Who are the Class War members? “A bunch of misfits. They are undefinable, they all have got a high level of intelligence, they are the opposite to what people want to see and hear in the present culture. They want to arise working class culture”, explains Adam Clifford, Class War member and “protesting poet”.
Everyone can be part of Class War, there is no membership. “We meet from time to time, we discuss, we decide of an action, we do it. There is a hard core of people who do get on very well,” adds Ian.
Armed with his cane, he shoots the ball towards the front of the gallery. It’s a symbolic act. The surrounding housing estates are full of “no ball games” signs. Activists are trying to get the security guards and the police officers involved in the game. A policewoman answers with a timid pass but gives up after the ball hits her head by accident… “Our target is not the White Cube itself but what it represents: gentrification. We want to develop a contagion, inspire others to carry out similar actions and hope the movement will widen within the Working Class, “ explains Ian. He does not believe in traditional targets, like unions attacking the government or employers. “It’s boring and they do not even believe in what they are doing.”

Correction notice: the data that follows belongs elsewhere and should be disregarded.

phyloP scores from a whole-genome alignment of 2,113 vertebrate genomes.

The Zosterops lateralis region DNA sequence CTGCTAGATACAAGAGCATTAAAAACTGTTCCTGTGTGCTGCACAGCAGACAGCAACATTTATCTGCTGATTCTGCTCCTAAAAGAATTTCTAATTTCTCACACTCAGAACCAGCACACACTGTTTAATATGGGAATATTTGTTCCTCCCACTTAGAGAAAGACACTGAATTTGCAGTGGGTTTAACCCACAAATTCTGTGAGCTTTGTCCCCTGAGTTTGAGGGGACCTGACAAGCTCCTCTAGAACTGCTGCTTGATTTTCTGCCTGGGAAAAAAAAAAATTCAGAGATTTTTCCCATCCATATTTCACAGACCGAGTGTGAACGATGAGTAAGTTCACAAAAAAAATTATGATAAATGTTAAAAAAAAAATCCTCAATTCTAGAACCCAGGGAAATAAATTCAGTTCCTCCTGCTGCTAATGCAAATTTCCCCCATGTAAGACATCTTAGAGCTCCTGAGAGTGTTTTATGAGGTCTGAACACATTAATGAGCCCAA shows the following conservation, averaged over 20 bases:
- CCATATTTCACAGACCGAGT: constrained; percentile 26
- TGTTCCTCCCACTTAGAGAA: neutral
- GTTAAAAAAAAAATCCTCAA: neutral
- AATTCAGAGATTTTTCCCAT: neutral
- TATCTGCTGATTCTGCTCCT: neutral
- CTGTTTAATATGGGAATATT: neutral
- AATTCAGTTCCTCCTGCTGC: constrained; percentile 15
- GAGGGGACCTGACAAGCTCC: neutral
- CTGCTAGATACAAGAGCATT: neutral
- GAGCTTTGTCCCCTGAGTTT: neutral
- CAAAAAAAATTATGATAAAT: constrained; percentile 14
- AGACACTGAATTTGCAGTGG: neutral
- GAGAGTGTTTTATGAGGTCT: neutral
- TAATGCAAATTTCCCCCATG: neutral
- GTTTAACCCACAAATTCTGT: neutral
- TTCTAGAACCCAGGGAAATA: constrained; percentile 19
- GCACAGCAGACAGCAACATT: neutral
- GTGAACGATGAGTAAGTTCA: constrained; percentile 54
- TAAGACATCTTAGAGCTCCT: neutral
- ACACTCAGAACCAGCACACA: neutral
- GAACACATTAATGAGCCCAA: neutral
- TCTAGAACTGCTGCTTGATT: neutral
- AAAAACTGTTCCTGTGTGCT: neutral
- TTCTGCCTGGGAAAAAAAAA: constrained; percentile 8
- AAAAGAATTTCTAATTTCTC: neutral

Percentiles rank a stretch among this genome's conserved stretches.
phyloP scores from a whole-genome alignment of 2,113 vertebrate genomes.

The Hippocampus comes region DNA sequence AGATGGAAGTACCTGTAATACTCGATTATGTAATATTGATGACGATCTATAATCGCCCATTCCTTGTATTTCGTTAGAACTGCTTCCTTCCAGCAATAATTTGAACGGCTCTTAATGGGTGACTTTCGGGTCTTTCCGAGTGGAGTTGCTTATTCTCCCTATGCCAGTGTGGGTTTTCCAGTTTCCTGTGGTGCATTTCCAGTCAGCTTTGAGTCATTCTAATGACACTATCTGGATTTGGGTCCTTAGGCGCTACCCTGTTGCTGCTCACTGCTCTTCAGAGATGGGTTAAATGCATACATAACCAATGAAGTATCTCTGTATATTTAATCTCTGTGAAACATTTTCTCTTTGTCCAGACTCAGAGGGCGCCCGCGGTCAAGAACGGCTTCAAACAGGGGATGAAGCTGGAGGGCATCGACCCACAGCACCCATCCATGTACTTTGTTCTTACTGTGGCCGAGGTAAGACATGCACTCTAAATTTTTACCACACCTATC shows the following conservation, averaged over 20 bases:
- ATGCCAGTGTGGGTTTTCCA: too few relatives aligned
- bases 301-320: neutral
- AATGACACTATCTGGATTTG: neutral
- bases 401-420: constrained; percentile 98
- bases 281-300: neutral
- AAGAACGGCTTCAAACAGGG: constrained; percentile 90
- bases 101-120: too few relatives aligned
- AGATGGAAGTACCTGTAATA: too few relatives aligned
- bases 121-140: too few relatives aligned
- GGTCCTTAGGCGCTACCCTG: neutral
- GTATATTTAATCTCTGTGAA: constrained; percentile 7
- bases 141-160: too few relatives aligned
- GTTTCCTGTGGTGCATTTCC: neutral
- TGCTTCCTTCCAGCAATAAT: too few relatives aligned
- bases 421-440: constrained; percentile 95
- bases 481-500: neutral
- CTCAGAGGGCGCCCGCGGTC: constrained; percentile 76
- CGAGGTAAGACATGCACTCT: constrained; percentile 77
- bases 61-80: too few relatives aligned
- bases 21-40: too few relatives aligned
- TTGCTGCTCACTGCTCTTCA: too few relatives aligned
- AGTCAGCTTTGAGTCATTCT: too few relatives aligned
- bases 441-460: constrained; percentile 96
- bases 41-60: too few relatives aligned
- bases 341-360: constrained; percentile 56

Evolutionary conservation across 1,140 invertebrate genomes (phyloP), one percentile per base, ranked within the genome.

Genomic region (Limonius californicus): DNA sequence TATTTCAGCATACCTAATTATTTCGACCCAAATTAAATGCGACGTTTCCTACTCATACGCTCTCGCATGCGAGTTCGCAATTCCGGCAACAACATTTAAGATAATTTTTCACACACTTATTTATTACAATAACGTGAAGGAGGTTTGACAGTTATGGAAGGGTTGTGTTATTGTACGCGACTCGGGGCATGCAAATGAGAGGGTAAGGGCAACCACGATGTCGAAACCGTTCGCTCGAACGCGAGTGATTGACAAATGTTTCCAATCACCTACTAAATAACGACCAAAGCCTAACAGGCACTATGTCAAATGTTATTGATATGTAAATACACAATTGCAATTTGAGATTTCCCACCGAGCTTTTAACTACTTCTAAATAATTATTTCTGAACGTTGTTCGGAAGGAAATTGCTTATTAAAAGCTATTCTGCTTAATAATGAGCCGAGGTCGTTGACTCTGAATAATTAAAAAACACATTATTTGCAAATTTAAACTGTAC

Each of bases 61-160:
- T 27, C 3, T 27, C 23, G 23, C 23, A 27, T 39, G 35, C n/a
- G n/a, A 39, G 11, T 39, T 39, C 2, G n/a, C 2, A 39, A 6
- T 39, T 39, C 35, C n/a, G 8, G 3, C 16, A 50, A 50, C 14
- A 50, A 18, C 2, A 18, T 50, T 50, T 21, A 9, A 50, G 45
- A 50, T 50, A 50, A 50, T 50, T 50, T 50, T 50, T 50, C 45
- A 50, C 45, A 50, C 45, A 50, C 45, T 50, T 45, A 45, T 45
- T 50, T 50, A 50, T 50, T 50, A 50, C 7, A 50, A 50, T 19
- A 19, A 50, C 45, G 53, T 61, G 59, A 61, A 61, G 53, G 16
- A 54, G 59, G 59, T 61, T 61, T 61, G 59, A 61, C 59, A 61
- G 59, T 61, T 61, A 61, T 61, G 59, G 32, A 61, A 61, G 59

Ian only believes in actions like the White Cube’s one. “Maybe it will not work. Maybe it will. You only need one! “Ian adds. Since Class War reunited, there were a few different actions, and particularly one,in September 2015, which received international media coverage: the “attack” of the very hipster “Cereal Killer Café” on Brick Lane in Shoreditch.
“The aim was not to go to the caff, the idea was just to go along Brick Lane, to party or whatever in Shoreditch as the area is a symbol of gentrification”, says Dr Lisa McKenzie, a sociologist and researcher at the London School of Economics.